HC Deb 10 December 1973 vol 866 cc20-1
17. Mr. Carter

asked the Secretary of State for Trade and Industry if he will make a statement on Great Britain's current balance of trade situation.

Mr. Peter Walker

The changing terms of trade and the increase in imports of machinery, industrial materials and fuels have resulted in a substantial deficit in our balance of trade.

Mr. Carter

Is not the prime reason for the expected £2,000 million balance of payments deficit next year the Government's appalling economic policies? Will the Secretary of State now tell us what course he will be urging upon his right hon. Friend the Chancellor of the Exchequer in order to reverse this situation?

Mr. Walker

The answer to the first part of the hon. Gentleman's supplementary question is "No, Sir", and the answer to the second part also is "No, Sir".

Mr. Skeet

Will my right hon. Friend give his estimate of the trend in commodity prices?

Mr. Walker

think that my hon. Friend will realise that in present circumstances it is impossible to do that. For one thing, if oil prices substantially increase and oil supplies diminish there could be a large reduction in world trade, which could result in a substantial fall in commodity prices. It is, therefore, quite impossible to predict.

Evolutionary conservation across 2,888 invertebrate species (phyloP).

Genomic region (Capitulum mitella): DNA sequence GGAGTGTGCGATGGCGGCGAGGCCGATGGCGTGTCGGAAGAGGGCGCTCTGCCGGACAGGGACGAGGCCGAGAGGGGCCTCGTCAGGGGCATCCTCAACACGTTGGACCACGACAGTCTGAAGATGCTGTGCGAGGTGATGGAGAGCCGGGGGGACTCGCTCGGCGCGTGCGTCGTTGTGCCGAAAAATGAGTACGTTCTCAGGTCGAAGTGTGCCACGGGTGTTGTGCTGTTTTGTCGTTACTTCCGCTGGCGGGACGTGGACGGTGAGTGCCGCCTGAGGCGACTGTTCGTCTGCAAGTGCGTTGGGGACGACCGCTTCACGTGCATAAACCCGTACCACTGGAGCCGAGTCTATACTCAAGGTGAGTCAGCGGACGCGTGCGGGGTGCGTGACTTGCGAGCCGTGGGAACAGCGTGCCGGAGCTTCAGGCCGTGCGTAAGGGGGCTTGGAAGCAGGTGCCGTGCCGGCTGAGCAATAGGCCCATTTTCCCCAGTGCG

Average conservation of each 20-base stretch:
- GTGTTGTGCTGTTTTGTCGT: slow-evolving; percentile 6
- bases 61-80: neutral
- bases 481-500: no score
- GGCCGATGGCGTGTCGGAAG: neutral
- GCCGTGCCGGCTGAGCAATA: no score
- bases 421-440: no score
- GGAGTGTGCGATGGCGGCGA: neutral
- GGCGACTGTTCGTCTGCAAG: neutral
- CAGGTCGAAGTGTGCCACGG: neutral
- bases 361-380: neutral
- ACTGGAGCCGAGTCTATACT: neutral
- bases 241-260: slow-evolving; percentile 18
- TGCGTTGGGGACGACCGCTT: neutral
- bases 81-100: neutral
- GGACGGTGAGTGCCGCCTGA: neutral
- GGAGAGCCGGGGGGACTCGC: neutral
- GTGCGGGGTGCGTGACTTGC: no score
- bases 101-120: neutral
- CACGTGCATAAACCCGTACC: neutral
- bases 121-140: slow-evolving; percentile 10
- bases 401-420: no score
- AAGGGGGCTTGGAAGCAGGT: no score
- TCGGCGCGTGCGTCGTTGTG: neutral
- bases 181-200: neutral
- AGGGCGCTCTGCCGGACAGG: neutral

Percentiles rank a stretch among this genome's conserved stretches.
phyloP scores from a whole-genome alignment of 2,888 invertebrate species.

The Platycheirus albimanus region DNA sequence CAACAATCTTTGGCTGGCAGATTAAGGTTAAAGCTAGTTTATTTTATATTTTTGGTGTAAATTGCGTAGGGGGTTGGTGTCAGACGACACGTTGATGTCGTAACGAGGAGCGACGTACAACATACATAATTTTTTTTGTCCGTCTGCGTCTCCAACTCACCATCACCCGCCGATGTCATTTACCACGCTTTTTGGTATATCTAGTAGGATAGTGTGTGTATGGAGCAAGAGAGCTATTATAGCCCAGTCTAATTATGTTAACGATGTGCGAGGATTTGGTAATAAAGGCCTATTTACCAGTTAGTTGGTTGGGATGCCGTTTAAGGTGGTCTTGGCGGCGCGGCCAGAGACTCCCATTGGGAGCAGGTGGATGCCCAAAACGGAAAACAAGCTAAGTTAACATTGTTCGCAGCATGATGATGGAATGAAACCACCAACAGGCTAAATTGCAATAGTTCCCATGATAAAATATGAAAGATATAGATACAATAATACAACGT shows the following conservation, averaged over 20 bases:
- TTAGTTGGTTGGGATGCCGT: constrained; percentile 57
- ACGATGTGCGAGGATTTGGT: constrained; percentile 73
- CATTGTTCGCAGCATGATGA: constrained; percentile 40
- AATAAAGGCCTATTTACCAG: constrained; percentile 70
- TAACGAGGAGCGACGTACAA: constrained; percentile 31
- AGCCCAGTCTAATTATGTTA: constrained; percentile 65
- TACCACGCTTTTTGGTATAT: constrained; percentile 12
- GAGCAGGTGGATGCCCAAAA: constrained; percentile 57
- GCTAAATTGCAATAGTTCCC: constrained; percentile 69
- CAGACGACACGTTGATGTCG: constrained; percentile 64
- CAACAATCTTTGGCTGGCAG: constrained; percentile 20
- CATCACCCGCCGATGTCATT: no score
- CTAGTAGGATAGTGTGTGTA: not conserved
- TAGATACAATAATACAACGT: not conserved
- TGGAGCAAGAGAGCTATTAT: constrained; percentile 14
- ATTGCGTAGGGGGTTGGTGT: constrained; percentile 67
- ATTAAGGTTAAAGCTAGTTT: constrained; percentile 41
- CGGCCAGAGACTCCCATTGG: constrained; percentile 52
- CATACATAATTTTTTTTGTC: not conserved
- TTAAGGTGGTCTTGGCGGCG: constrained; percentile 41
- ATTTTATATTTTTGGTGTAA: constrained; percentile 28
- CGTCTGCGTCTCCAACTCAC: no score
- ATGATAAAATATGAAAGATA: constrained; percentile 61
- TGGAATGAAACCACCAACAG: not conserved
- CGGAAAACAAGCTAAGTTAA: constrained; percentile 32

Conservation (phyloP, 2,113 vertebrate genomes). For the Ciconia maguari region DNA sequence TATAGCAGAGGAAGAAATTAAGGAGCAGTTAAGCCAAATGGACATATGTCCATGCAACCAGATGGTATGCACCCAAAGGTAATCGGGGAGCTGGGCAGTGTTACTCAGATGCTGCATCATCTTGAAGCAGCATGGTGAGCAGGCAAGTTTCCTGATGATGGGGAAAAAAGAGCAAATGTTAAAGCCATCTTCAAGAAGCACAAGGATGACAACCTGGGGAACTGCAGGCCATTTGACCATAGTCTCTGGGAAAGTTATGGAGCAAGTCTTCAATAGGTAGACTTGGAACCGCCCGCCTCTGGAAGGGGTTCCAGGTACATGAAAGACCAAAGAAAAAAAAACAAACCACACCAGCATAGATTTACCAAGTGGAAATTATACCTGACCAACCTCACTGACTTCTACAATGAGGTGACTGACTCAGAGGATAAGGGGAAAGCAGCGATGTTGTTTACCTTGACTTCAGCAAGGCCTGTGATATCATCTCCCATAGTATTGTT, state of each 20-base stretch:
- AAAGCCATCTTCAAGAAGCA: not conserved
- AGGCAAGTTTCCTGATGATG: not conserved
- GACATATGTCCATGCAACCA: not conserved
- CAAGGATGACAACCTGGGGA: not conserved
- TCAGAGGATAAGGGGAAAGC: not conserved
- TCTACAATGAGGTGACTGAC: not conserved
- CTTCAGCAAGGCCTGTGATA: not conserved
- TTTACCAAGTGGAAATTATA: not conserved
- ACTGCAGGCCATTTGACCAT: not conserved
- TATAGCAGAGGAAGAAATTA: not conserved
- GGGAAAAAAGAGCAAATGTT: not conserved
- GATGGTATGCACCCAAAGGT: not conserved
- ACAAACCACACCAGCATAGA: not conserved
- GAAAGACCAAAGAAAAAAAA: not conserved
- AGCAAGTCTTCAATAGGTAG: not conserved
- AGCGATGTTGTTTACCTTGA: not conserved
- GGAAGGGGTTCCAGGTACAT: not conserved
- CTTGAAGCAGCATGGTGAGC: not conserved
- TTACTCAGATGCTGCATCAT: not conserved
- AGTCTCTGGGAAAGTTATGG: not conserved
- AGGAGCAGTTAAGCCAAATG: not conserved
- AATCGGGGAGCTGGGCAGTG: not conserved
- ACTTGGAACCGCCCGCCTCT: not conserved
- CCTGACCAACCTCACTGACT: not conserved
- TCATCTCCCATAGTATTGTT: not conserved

Mr. Benn

But is it not clear that in this matter, as in the oil situation, what the country wants is that the Minister shall tell us the facts—that is all, just the facts—and the best prospects which can be made available to the country as a whole? Although very gloomy estimates are undesirable, does not the right hon. Gentleman realise that the foolish optimism which he has shown has done, if anything, much more damage than the gloomy forecasts? Will the right hon. Gentleman give the House an assurance that what the Government are ready to tell the special NEDC meeting on 21st December will be made available also to Parliament before it rises for the Christmas Recess?

Mr. Walker

Having read over the weekend the right hon. Gentleman's confessions of how, taking note of the experts, his Government ran down the coal industry, the railways and other industries, I can understand his concern. If he wants facts I can readily give him one. Imports of industrial materials, fuel and machinery over the first 10 months of this year are running at a total increase of £2,500 million over the same period last year.

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